Something to Chew on; January 1994; Scientific American Magazine; by Leutwyler; 1 Page(s)
By chewing on the bark of a white willow tree, Edmund Stone, an 18th-century Anglican clergyman, discovered the analgesic merits of salicylic acid, the active ingredient in aspirin. No one, no matter how grateful for pain relief, has yet fathomed why Stone was gnawing on willow bark. But a possible reason why the willow and other plants produce this versatile compound has been discovered. A team from the Agricultural Biotechnology Research Unit at Ciba-Geigy has shown that the accumulation of salicylic acid in plant tissue after an infection is essential for prompting a crucial immune response, called systemic acquired resistance (SAR).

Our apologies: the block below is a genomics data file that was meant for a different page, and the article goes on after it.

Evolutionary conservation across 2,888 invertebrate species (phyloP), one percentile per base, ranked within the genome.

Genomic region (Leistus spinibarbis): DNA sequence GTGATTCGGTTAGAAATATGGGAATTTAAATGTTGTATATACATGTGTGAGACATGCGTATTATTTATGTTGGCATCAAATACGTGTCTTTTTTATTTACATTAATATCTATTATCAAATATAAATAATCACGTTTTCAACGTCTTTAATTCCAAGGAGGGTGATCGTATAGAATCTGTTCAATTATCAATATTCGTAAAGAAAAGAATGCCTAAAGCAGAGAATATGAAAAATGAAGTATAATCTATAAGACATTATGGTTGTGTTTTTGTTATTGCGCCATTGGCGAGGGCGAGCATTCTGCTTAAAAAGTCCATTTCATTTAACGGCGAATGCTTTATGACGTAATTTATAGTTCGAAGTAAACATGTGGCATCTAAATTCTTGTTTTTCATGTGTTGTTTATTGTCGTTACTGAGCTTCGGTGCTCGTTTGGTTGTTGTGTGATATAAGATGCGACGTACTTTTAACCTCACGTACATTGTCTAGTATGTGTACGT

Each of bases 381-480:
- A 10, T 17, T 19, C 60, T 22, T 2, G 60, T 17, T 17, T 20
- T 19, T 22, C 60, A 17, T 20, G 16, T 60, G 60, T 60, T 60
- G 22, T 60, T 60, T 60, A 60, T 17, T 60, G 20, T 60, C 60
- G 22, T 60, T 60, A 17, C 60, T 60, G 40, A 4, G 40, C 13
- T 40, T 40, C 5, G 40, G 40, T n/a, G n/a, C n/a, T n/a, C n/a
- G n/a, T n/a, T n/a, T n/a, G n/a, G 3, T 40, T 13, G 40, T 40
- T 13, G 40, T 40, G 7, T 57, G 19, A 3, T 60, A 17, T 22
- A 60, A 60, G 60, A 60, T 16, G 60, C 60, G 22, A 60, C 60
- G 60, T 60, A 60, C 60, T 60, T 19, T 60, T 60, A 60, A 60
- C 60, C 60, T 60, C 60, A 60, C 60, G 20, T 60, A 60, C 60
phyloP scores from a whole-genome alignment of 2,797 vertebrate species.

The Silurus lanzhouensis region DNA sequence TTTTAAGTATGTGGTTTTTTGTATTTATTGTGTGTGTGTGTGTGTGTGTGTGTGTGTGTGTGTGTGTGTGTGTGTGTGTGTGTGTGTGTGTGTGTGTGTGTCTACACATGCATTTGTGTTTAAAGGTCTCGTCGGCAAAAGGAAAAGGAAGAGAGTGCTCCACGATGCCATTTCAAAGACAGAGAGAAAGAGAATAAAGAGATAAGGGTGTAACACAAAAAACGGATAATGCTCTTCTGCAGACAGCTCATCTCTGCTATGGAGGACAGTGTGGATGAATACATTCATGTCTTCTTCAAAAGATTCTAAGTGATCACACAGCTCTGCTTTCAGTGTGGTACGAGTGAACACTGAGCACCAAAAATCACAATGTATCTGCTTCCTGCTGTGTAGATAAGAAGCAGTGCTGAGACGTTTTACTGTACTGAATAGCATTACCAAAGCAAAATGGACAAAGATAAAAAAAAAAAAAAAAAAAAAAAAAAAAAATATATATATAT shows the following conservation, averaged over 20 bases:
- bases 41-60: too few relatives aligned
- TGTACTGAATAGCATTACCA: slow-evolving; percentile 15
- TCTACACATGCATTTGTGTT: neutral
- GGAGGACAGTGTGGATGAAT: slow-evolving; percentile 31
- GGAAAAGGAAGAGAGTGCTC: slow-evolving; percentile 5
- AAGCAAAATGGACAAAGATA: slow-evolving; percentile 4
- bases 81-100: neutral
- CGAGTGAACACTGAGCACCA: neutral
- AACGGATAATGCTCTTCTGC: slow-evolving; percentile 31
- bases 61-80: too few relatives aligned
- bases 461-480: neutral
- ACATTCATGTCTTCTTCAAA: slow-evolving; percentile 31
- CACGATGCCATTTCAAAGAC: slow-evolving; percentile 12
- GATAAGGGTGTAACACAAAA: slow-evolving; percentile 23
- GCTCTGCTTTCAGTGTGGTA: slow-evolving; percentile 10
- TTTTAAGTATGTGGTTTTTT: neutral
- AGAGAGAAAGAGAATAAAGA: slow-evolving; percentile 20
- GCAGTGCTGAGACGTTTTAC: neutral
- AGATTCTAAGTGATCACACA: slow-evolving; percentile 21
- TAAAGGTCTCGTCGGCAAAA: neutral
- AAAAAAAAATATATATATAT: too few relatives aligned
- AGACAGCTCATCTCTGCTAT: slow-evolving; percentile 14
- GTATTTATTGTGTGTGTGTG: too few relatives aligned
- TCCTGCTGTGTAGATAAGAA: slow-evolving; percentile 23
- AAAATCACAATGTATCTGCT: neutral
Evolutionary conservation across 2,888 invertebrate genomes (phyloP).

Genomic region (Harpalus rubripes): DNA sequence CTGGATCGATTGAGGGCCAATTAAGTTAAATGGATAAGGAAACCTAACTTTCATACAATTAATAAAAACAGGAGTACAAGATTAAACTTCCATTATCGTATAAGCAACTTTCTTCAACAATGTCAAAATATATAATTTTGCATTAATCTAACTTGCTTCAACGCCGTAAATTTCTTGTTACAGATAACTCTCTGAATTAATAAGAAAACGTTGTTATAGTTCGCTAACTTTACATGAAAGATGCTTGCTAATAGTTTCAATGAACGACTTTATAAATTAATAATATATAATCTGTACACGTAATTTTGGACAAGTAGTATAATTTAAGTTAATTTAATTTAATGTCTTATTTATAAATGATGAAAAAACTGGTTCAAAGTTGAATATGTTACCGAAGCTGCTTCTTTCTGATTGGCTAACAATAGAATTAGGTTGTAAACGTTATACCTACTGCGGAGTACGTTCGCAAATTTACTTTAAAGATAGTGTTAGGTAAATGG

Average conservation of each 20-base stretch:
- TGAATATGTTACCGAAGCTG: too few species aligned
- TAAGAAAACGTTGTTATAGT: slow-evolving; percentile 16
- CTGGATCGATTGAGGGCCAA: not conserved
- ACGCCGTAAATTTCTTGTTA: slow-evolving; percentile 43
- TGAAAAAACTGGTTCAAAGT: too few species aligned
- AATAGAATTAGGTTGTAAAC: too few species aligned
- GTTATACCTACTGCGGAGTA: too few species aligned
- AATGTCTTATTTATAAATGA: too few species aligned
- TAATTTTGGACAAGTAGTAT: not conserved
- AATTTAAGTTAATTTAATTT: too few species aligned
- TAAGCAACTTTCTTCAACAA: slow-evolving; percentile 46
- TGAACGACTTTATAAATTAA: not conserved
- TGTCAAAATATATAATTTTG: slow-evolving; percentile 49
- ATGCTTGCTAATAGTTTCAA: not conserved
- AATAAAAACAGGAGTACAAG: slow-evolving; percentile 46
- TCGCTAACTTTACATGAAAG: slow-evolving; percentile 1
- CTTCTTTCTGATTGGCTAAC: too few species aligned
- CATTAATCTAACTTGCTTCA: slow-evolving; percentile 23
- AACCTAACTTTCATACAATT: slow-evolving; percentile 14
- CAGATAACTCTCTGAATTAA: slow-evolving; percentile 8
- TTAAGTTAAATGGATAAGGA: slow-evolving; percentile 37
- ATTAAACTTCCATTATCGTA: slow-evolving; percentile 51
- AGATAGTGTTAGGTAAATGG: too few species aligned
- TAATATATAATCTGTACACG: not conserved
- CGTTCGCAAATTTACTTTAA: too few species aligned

The two main defenses a plant inherits to fight disease are known as vertical resistance and horizontal resistance. Vertical resistance acts against individual agents of disease. Horizontal resistance, a category to which SAR belongs, is mounted against a wide array of related plant pathogens. It works by stalling fungal, bacterial or viral proliferation and activity. Because horizontal resistance protects against many kinds of plant pathogens, the ability to mobilize SAR in the absence of an actual infection could bolster a plant¿s ability to ward off disease. "One of our goals is to develop chemicals to spray on plants that will actually trigger a plant to be healthy," says John Ryals, the project¿s research director.